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October 14, 2013 at 11:31 AM
Mayor McGinn should add not decrease parking
Mayor Mike McGinn’s support of reducing street parking and reducing the requirement for new parking developments is making Seattle less livable.
For a while I lived in a condo in Belltown and my range hood stopped working. No repair company recommended by the manufacturer would come to Belltown because of the lack of parking. I noticed on their Web sites that several Seattle neighborhoods were in their no-repair zones.
Back in Mayor Norm Rice’s days, neighborhoods strongly supported the requirement that new developments needed at least one parking space for each apartment. Providing sufficient parking for customers of businesses was also a strong neighborhood goal. Businesses cannot attract customers outside the neighborhood if there is insufficient street parking.
Mayor McGinn’s narrow-minded support for bicycles neglects the need and accommodations for vehicle parking necessary for a healthy city. Where are Seattle citizens who own cars for recreation, business and other personal needs going to do? What are the businesses that depend on parking going to do? Limiting our choices is not the answer. The mayor needs more balance in this single-minded policy.
Terry Hoy, Bremerton
September 23, 2013 at 6:22 AM
Get with the program
It is about time that our city officials got their heads out of the sand.
I am referring to the fact that they want people to get out of their cars and use bicycles or public transportation. More specifically, about making developers put in so few parking spaces for their new apartment buildings that it will impact the surrounding neighborhood.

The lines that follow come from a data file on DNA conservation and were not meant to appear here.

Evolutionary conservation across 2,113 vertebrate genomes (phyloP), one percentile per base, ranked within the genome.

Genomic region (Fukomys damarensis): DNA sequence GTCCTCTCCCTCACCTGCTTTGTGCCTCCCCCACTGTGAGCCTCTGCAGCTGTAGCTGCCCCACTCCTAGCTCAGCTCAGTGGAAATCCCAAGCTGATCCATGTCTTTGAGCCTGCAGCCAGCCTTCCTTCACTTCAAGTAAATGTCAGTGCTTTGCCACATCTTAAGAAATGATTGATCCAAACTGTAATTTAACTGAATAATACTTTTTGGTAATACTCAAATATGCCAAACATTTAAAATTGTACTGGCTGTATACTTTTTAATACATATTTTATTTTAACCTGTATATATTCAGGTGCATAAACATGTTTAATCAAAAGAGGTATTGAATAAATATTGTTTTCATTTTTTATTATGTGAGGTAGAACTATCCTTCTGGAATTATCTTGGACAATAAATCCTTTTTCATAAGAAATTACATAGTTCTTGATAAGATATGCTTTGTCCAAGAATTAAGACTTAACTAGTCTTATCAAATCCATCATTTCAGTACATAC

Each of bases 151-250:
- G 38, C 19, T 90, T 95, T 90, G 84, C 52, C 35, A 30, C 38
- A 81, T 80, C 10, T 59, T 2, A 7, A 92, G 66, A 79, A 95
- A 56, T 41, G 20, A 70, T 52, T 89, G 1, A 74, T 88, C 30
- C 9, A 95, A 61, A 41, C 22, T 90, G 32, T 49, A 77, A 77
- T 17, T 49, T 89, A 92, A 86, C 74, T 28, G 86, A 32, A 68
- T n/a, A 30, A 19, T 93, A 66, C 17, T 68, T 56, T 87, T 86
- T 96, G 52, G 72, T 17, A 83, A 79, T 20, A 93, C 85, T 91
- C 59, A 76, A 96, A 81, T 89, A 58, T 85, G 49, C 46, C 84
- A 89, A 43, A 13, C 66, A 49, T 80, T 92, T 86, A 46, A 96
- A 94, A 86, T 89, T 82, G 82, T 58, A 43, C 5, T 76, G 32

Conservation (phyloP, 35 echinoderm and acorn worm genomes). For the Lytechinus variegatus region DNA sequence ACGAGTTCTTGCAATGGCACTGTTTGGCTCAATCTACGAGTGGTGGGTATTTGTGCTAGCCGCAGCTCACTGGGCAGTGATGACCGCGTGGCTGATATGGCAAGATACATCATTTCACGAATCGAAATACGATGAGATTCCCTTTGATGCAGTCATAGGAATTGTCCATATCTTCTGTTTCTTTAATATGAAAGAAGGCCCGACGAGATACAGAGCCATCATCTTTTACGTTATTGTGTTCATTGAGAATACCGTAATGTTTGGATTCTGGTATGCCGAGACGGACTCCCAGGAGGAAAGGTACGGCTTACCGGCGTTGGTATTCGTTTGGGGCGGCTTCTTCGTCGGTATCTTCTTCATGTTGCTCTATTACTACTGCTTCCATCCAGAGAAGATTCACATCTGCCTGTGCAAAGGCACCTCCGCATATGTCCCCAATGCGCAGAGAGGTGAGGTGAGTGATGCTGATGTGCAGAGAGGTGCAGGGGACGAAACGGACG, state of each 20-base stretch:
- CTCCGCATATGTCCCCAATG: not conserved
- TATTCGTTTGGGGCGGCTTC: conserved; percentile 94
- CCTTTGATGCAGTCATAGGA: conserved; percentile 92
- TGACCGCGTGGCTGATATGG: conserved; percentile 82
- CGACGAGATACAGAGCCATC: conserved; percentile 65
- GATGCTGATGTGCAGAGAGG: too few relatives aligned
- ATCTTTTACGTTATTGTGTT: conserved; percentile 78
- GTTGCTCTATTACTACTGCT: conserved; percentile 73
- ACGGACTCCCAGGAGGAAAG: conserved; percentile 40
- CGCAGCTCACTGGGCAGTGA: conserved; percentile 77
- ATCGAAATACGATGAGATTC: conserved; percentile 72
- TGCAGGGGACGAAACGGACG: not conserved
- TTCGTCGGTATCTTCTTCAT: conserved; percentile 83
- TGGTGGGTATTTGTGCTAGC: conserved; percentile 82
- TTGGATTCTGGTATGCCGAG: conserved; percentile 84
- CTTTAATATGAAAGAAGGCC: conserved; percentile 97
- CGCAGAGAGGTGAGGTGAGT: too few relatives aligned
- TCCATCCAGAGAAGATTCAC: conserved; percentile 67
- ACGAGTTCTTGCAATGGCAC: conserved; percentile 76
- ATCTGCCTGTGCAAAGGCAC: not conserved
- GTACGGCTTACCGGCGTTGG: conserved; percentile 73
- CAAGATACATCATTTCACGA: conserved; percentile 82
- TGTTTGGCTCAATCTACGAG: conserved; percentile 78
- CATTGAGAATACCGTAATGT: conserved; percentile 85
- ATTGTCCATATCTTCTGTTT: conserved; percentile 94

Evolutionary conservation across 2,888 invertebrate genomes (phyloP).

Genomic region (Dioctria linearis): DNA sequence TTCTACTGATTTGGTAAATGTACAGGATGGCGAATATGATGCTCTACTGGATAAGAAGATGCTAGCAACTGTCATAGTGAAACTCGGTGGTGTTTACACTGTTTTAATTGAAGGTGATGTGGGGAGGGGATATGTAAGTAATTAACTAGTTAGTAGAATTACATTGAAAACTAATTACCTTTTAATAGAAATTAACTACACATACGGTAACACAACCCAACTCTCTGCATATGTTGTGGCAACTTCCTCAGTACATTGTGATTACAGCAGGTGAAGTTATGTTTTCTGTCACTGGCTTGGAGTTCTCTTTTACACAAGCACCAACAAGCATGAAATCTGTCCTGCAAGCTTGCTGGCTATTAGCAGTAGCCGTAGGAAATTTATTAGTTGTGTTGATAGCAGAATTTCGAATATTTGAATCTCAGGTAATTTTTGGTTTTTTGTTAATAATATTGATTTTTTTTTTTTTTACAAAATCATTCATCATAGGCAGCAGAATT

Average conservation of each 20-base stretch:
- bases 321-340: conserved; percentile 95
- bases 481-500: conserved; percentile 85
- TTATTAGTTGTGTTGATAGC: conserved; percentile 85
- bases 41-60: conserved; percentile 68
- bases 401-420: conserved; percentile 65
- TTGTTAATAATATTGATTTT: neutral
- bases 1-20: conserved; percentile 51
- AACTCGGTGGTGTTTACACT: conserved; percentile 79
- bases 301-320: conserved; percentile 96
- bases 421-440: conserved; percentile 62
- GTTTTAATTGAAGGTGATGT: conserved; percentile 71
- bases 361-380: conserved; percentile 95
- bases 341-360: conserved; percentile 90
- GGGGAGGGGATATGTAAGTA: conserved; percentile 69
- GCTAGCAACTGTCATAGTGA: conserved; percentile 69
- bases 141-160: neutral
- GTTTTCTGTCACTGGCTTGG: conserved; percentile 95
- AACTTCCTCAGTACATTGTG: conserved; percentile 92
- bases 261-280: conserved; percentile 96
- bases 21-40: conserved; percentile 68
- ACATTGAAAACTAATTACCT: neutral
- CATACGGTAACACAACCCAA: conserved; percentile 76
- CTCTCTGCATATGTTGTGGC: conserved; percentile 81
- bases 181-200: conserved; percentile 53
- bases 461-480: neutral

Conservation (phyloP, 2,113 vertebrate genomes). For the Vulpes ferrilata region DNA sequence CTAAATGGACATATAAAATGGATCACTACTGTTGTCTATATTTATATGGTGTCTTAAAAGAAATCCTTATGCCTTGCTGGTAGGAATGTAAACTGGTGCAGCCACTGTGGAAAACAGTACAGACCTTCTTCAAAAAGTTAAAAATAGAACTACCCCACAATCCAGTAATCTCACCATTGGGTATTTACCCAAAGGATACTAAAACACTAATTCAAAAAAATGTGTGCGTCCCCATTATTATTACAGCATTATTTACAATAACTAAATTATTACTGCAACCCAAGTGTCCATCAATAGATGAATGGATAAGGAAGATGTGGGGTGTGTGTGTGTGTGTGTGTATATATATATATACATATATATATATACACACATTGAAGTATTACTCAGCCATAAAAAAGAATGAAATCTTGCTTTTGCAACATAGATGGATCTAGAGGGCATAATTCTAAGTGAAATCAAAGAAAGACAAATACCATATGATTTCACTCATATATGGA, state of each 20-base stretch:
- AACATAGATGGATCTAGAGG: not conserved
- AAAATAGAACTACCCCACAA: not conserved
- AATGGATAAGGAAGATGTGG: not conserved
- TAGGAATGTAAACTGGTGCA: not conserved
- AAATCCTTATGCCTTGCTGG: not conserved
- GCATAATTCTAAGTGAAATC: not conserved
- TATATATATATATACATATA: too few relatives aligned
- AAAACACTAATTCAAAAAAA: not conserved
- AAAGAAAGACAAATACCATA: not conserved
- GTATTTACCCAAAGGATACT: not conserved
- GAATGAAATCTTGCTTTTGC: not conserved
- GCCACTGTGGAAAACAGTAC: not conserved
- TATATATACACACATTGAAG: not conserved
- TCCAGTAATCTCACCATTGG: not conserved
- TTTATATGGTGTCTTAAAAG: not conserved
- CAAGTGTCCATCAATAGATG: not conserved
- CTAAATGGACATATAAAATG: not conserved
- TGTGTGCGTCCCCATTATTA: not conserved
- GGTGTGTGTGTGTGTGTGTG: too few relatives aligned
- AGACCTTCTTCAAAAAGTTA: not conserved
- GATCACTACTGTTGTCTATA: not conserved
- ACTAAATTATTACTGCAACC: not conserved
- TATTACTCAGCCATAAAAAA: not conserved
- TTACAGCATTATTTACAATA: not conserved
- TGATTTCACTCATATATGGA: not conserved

Because there will not be enough parking spaces provided in the apartment buildings, there will be a spillover in the immediate area. I grew up a few blocks from the new apartments on 15th Avenue Northwest, and I am fully expecting property values of the single-family homes in that area to be adversely affected by this.
One needs a car to get a large load of groceries. There is also a need for extra parking spaces if a tenant wishes to entertain. People who are elderly or disabled need to have a space to park a car or have someone pick them up. Finally, what about women who have to work late? They need to be able to park in their own building for their own security.
Folks, America is married to the car — get with the program!
Sally Neumeyer, Seattle
August 9, 2013 at 5:12 PM
The event is a hassle
The drop in attendance at Seafair might be attributed to answering this simple query: Do the pleasures derived from attending the event outweigh the hassles? [“Is Seafair sinking? Down year fires up debate on its fate,” seattletimes.com, Aug. 8.]
Seafair must draw its patrons from the neighborhood or not at all, because those coming from outlying areas probably find Seattle more intimidating than inviting.
The potential consequences of inadvertently parking in the wrong place can hang over one like the sword of Damocles. Who wants to face coughing up a week’s wages just to get a car out of impound?